MOSCOW OFFİCE

Thirty-three markets in EMEA (Europe Middle East & Africa) notched increases in occupancy costs as the region’s economic recovery continued to take hold, with 65 percent of European markets moving up by more than three places in the rankings.

Four of the rising markets—Prague, Warsaw, Bucharest, Belgrade—were in Central Europe, which has performed better because of the pick-up in the Eurozone and the benefits it offers in terms of a low-cost location for manufacturing and service sector activity.

Office rent values also significantly increased in several U.K. regional cities, including Manchester, Leeds, Liverpool, Southampton and Belfast, providing evidence of an increasingly positive supply-demand balance for U.K. markets outside London.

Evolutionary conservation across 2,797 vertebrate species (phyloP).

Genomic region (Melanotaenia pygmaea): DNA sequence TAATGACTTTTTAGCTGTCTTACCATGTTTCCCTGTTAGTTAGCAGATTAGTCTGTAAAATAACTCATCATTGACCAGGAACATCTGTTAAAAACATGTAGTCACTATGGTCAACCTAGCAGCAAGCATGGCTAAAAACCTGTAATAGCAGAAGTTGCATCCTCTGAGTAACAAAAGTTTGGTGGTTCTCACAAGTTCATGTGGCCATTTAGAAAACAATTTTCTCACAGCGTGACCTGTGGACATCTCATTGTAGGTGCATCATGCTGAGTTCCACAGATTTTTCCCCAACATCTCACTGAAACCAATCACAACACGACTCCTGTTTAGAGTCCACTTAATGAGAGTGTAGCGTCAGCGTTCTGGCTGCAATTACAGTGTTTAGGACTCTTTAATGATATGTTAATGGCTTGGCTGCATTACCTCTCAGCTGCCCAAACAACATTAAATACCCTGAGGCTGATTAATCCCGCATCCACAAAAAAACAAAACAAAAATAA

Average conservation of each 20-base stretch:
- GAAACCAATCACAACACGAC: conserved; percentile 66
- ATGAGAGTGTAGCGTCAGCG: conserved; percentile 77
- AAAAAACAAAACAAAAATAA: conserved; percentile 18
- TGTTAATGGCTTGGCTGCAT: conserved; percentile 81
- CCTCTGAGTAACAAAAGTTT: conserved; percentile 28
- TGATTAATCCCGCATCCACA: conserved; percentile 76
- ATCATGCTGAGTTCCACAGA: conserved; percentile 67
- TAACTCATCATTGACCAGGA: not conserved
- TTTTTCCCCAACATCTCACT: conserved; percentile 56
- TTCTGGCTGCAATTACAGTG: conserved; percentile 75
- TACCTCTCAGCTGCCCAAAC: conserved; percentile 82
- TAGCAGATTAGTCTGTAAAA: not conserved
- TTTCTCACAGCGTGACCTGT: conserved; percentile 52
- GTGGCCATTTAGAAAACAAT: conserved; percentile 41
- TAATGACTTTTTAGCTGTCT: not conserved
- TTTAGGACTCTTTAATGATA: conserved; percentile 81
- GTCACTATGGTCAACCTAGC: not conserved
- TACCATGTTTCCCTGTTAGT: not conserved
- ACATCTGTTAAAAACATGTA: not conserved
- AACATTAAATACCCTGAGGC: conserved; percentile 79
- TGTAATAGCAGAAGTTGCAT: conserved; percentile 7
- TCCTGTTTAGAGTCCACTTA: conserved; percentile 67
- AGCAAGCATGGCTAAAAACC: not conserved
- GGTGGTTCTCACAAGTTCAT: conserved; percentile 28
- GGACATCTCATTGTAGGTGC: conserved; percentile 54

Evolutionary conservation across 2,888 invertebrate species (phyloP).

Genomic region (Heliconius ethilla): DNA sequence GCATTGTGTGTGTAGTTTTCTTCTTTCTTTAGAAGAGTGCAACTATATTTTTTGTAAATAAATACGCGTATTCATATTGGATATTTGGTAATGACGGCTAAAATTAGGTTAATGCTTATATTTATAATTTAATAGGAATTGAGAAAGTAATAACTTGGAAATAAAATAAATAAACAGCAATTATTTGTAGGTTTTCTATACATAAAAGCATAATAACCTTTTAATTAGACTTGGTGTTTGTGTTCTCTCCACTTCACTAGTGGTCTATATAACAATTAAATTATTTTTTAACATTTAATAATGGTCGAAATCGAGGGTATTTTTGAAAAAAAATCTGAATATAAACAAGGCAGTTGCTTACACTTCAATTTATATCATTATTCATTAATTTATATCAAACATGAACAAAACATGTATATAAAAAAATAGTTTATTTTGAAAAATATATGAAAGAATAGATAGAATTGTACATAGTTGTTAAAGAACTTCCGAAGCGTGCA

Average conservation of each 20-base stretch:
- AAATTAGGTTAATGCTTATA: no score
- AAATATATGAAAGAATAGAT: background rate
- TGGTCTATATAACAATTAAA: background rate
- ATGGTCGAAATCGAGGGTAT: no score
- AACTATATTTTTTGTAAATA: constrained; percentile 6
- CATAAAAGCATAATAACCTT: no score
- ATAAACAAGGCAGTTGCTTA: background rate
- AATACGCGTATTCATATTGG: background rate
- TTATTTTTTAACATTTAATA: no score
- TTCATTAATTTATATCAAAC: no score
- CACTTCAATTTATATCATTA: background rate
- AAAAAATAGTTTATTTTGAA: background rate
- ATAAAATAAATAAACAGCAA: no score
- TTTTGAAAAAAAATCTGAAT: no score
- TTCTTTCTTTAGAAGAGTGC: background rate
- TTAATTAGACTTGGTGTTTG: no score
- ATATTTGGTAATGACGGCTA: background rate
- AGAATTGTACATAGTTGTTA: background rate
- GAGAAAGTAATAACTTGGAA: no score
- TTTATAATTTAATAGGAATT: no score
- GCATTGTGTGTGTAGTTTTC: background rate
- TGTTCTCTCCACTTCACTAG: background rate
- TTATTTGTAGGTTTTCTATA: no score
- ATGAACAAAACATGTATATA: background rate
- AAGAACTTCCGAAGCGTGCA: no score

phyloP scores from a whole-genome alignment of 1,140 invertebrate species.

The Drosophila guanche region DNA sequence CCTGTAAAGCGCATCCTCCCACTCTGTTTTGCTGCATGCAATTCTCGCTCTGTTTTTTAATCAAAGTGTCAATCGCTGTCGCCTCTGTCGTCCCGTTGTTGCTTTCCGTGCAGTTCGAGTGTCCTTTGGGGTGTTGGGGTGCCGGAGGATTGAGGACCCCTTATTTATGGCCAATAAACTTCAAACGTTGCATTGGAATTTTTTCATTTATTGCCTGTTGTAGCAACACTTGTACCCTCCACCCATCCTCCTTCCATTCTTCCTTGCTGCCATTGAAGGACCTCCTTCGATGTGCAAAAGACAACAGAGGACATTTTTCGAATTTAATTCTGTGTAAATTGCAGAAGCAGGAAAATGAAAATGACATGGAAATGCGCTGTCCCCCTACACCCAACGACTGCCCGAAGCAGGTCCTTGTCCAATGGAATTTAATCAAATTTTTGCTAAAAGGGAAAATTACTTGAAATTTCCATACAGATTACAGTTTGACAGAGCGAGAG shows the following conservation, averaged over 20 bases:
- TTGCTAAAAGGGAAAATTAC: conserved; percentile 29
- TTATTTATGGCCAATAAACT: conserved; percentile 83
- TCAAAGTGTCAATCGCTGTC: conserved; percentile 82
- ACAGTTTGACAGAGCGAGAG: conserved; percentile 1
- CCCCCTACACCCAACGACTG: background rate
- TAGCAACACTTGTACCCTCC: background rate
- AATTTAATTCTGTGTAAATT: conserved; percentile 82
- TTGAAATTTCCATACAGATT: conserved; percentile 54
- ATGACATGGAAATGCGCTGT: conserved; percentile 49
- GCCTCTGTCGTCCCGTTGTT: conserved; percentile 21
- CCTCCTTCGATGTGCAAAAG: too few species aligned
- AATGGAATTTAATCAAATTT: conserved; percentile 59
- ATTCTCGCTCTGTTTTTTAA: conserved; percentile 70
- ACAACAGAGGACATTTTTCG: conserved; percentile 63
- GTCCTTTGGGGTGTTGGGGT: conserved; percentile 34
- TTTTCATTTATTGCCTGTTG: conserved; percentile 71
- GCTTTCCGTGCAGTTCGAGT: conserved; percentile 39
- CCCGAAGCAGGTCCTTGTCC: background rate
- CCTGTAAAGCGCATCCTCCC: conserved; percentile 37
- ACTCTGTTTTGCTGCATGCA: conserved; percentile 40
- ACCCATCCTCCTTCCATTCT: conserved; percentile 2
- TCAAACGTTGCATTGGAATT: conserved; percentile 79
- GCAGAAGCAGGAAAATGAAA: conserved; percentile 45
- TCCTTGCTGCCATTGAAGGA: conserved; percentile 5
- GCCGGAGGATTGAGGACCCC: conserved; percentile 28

Claudia Chistova, Head of Research Department in CBRE, Russia, said:

“By the end of 2015 Moscow has lost its position in the world’s ten most expensive cities and dropped to number 11. Though at the end of 2014 Moscow had the 5th position in the ranking. This is a result of further rents decrease. Prime class A rents went down by 10% during 2015 or by 15-25% compared to the beginning of 2014. Currently, prime class A rents are $800-900 net of OpEx and VAT. Offices in the prime A market segment are under pressure due to the extremely limited level of demand for such space. During three quarters of 2015 the total volume of new lease deals done in the prime class A segment accounted for 20,000 sq m (4% of the total volume of new leases in Moscow), the volume of lease renewals and renegotiations totaled 64,000 sq m (16 % of the total). As a general trend in Moscow office market companies prefer to fix better commercial terms for the short term in their existing business centres. This is largely due to the fact that the end of the crisis is not obvious and it is difficult for companies to plan their future business development.”

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